Photo Credit: Yoav Dudkevitch/TPS
Israeli Finance Minister Bezalel Smotrich at a party faction meeting at the Knesset on Feb. 5, 2024.

Moves by several European countries to recognize “Palestinian” statehood have emboldened Palestinian Authority leader Mahmoud Abbas to push for unilateral statehood at the UN, but risk an Israeli backlash that would likely bankrupt the Palestinian Authority.

An associate of Abbas told The Press Service of Israel, “Abu Mazen’s goal is to gain full membership in the United Nations, even at the cost of a head-on confrontation with the United States and the people of Israel,” adding that the PA leader “took good advantage of the Israeli political weakness as a result of the war in the Gaza Strip.”


According to the Palestinian Authority’s Ministry of Foreign Affairs, 147 of the UN’s 193 member states now support Palestinian statehood, On Monday, Norway, Ireland and Spain announced that they will jointly make their recognition official on May 28 while Colombia said it will open an embassy in Ramallah. Moreover, six Arab foreign ministers are demanding that the United States pressure Israel to accept a road map leading to a “Palestinian” state within three years.

However, Ramallah is deeply concerned about a financial backlash from Israel, specifically a threat by Finance Minister Bezalel Smotrich to sever all ties between the Israeli and Palestinian Authority banking systems. A waiver allowing Israeli banks to process shekel payments for Palestinian Authority salaries and services expires on July 1 and Smotrich suggested he will not renew the indemnity.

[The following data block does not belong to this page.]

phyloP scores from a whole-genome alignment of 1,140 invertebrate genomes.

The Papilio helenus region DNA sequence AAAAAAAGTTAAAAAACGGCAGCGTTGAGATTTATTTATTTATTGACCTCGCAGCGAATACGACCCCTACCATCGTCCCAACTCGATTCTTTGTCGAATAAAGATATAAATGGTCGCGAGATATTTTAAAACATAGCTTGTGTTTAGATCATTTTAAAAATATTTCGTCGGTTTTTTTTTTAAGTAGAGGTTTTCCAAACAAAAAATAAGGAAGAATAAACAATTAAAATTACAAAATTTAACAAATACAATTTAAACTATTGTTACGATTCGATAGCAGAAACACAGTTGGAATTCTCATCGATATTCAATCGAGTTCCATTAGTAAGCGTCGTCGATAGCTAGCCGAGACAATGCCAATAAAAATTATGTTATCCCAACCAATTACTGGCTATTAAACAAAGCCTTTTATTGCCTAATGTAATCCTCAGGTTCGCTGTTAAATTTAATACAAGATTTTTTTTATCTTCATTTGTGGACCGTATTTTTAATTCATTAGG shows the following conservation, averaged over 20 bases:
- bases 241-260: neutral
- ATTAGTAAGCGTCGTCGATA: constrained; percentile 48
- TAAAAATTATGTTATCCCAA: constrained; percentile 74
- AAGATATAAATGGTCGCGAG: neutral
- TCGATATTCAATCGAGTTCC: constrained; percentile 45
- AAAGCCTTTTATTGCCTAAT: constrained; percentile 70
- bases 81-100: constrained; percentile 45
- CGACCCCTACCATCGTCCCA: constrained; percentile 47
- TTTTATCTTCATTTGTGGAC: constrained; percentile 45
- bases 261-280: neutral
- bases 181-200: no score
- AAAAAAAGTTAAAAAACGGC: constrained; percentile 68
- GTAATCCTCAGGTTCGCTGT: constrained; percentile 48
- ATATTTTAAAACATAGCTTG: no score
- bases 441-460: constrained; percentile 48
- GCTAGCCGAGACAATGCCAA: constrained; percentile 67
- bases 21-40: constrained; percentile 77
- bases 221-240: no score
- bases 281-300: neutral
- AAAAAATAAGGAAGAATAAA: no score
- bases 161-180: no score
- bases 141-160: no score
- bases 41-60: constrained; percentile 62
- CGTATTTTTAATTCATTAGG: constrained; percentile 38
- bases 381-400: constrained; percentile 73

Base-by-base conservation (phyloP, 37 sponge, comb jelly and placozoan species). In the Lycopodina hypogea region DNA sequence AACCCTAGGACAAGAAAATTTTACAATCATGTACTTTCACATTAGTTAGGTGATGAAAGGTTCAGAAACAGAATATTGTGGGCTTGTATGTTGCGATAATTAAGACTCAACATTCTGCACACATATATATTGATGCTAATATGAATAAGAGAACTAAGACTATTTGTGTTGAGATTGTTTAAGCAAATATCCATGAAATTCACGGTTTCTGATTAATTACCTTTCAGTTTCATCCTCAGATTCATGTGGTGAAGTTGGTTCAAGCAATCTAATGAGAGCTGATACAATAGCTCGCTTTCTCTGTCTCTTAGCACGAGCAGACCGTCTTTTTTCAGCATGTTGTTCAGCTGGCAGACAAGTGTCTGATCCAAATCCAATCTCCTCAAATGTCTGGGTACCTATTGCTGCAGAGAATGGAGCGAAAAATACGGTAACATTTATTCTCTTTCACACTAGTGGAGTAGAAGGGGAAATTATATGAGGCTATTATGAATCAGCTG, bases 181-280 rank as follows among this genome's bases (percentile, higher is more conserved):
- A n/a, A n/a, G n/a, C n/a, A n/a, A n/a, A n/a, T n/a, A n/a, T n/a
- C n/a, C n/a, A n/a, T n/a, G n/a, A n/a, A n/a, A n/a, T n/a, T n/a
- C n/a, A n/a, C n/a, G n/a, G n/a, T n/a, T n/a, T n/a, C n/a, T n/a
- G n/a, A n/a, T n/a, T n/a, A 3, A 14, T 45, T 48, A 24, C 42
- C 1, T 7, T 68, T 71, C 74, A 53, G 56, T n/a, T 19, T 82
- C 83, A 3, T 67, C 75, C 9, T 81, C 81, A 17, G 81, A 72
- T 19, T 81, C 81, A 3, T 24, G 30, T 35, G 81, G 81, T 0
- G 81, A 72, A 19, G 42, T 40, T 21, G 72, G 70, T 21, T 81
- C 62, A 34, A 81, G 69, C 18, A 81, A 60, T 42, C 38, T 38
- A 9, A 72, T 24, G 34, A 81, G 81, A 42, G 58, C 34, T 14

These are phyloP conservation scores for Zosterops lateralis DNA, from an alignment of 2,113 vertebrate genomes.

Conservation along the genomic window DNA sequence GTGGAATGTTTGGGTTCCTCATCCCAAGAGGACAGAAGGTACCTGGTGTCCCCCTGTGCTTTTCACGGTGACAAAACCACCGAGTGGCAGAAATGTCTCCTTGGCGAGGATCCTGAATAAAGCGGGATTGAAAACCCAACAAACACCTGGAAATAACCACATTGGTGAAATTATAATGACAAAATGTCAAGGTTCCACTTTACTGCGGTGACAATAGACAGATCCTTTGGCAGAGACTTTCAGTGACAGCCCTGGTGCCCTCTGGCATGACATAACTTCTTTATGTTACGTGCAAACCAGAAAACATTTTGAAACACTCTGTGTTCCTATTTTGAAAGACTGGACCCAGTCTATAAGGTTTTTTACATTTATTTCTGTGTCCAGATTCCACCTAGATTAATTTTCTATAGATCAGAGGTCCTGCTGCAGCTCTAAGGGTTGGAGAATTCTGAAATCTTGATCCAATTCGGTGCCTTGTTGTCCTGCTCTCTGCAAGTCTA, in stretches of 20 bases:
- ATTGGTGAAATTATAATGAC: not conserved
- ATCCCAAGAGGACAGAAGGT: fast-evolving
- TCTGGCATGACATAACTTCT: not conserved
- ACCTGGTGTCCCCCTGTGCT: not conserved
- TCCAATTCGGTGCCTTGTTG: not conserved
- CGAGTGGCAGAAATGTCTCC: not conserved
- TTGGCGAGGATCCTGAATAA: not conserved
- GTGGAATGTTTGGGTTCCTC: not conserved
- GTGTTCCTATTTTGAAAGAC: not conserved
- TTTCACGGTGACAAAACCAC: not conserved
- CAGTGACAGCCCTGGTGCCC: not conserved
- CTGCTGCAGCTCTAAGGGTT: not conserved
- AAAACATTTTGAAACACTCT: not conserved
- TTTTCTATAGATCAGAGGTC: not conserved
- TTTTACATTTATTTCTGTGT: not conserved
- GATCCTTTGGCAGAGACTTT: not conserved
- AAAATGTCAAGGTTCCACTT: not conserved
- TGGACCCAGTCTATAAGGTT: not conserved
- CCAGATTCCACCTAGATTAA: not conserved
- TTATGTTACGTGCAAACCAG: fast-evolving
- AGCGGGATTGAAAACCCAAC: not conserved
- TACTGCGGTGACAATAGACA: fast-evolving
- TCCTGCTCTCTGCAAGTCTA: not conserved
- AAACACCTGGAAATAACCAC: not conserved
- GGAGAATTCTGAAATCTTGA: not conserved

Smotrich also called on Prime Minister Benjamin Netanyahu to cancel a mechanism for indirect Israeli financial transfers to the PA known as the Norwegian outline. This mechanism was created in January to prevent the Palestinian Authority from transferring funds to Hamas.

“The Palestinian Authority is now at the closest point to a final economic collapse,” a senior Palestinian Authority official told TPS-IL.

He said that Arab countries are not prepared to provide financial aid to Ramallah, except for Algeria, which recently agreed to transfer a total of $55 million. That sum, according to the source, will only pay a small part of the salaries of PA employees and police officers.

The official also told TPS-IL that the Palestinian Monetary Commission is trying to formulate a plan to base itself on the Jordanian dinar.

But a Palestinian Authority Arab economist told TPS-IL, “The Palestinian market relies on the Israeli shekel and the Palestinian Authority will not be able to formulate alternatives to Israeli currency.”

Cutting banking ties would raise new tensions with the Biden administration.

“I’m particularly concerned by Israel’s threats to take action that would lead to Palestinian banks being cut off from their Israeli correspondent banks,” said US Treasury Secretary Janet Yellen on Thursday.

“These banking channels are critical for processing transactions that enable almost $8 billion a year in imports from Israel, including electricity, water, fuel, and food, as well as facilitating almost $2 billion a year in exports on which Palestinian livelihoods depend. Israel’s withholding of revenues that it collects on behalf of the Palestinian Authority also threatens economic stability in the West Bank,” Yellen added.

Smotrich also said that if the “Palestinian” statehood push continues, Israel should annex parts of Judea and Samaria, accelerate building plans there, block countries recognizing “Palestinian” statehood from transferring money to the PA, and impose sanctions on senior PA officials.

Israel’s position is that “Palestinian” statehood should come from direct peace negotiations without preconditions.

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Baruch reports on Arab affairs for TPS.